C. Elegans Genetic Portait

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    The nematode Caenorhabditis elegans, one of the simplest

    multicellular organisms, lives in soils worldwide and feeds on

    soil bacteria. Adults are about 1 mm in length and contain an

    invariant number of somatic cells (Fig. C.1). The maturefemale, which is actually a hermaphrodite able to produce

    both eggs and sperm, has precisely 959 somatic cells that arose

    from progenitor cells by a reproducible pattern of cell division.

    The mature male, which produces sperm and has genitalia thatenable it to mate with the hermaphrodite, includes precisely1031 somatic cells that also arose by a reproducible pattern of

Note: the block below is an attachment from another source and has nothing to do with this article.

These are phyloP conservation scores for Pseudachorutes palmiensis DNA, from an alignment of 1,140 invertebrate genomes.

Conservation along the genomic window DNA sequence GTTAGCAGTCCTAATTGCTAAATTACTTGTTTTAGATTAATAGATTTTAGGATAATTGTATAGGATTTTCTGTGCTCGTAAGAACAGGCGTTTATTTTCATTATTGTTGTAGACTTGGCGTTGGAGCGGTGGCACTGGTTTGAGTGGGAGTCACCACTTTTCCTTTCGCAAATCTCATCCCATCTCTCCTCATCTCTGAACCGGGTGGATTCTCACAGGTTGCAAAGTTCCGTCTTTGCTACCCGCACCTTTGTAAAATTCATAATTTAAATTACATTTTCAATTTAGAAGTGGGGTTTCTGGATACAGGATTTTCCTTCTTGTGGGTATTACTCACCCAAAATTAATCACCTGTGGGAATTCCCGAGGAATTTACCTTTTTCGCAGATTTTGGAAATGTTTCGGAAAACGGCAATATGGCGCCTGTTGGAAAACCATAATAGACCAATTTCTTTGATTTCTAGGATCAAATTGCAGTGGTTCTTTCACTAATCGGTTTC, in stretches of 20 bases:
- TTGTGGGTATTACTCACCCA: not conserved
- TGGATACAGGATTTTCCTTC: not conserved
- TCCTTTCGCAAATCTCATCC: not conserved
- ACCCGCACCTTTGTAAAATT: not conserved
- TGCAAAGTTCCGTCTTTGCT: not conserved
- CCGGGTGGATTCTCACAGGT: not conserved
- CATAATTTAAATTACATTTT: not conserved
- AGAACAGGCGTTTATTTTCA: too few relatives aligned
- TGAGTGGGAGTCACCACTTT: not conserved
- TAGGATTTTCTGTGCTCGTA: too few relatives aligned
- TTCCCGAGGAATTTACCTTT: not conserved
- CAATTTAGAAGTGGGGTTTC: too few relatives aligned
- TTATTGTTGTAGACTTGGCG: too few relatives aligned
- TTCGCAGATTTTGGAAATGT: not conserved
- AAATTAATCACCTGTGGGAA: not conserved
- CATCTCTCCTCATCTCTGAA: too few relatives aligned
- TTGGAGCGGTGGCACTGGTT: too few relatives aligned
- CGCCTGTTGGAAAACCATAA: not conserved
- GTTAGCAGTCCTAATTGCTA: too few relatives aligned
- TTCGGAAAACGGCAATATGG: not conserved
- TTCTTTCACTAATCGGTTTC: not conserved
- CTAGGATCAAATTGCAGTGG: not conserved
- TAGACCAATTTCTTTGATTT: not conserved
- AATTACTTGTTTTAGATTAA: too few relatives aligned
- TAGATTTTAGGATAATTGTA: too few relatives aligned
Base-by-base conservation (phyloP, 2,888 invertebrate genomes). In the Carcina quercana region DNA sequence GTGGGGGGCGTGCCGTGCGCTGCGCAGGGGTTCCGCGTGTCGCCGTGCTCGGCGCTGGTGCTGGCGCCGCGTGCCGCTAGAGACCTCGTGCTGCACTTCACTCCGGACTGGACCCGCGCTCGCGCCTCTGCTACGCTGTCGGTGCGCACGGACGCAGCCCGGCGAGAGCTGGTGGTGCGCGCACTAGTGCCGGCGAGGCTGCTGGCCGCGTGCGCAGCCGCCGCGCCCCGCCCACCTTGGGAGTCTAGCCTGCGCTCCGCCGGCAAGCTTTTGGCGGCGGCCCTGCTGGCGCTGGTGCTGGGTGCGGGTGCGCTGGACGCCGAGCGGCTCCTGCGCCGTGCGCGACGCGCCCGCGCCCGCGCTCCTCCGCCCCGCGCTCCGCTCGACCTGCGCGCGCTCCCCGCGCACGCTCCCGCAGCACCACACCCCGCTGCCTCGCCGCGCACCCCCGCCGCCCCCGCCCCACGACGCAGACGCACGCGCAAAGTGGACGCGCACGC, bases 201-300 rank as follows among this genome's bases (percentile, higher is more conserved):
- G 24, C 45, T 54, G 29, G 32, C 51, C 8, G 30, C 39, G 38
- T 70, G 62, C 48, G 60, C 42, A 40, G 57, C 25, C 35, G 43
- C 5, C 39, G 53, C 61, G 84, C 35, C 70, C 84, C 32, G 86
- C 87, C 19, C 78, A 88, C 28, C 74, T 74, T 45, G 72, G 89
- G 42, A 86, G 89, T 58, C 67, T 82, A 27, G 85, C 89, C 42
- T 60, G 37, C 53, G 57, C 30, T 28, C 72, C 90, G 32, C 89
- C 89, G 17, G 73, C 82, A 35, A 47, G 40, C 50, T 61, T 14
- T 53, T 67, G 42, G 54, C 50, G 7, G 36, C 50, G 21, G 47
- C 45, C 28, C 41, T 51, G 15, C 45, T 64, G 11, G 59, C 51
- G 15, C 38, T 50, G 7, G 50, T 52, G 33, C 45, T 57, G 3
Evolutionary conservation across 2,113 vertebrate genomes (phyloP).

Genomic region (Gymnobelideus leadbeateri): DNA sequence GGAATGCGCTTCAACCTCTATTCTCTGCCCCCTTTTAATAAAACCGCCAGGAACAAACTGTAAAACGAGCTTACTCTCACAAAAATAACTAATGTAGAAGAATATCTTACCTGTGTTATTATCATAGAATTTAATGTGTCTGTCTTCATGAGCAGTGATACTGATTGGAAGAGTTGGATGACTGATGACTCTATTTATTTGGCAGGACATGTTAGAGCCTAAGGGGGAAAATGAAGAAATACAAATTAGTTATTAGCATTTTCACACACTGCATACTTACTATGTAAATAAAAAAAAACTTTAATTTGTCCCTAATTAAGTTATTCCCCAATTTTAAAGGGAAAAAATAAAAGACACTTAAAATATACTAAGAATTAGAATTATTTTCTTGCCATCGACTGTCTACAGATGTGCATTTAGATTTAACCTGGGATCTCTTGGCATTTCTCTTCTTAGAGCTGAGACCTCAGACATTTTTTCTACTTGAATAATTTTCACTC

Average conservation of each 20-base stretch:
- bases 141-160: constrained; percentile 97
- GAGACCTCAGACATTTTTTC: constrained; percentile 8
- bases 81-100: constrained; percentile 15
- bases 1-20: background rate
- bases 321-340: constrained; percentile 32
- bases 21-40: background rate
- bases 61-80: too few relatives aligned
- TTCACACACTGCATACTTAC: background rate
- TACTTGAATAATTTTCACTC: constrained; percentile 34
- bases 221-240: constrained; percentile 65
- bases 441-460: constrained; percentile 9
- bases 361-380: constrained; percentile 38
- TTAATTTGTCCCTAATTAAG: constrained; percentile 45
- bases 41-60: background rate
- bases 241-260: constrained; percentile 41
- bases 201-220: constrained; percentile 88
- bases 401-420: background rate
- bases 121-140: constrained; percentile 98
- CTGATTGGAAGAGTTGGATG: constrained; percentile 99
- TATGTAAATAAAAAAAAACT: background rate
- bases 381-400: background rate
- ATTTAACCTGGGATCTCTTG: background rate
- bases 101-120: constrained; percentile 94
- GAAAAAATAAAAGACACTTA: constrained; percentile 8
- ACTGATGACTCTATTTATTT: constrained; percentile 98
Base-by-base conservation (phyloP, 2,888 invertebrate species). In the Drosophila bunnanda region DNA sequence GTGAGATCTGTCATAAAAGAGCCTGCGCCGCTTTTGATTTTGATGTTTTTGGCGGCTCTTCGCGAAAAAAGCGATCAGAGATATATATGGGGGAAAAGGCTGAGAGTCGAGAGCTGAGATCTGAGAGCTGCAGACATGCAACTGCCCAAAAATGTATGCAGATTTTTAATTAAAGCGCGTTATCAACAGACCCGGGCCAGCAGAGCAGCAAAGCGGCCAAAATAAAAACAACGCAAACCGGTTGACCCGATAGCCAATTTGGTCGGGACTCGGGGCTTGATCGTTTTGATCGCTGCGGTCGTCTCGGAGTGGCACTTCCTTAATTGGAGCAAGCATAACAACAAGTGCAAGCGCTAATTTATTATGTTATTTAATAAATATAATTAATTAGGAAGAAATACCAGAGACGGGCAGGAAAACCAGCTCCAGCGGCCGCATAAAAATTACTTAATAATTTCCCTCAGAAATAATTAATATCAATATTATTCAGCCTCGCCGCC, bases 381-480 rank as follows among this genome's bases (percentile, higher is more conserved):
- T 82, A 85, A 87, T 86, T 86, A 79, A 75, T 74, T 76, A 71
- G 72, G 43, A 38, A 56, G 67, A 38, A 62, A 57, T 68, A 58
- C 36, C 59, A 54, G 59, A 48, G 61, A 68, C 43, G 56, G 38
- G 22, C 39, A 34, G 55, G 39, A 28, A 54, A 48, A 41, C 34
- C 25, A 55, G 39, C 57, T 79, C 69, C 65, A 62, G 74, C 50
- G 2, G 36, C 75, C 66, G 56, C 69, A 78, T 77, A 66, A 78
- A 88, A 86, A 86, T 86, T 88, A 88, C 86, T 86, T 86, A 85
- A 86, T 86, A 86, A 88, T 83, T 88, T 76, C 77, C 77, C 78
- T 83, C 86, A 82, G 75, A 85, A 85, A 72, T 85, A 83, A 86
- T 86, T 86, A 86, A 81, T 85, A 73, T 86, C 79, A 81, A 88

cell division. C. elegans has a short life cycle and an enormous

    reproductive capacity, progressing in just three days from the

    fertilized egg of one generation to between 250 and 1000 fer-

    tilized eggs of the next generation. It is transparent at all stages,

    so that investigators can use the light microscope to trackdevelopment at the cellular level throughout the life cycle. Its

    small size and small cell number, precisely reproducible and

    viewable cellular composition, short life cycle, and capacity for prolific reproduction

    make C. elegans an ideal subject for the genetic analysis of development. The fact

    that the genome for C. elegans was sequenced in 1998 makes it an even more appeal-

    ing organism to study.Although C. elegans and most other free-living species of nematodes are gen-

    erally beneficial, they are related to nematodes that parasitize animals and plants,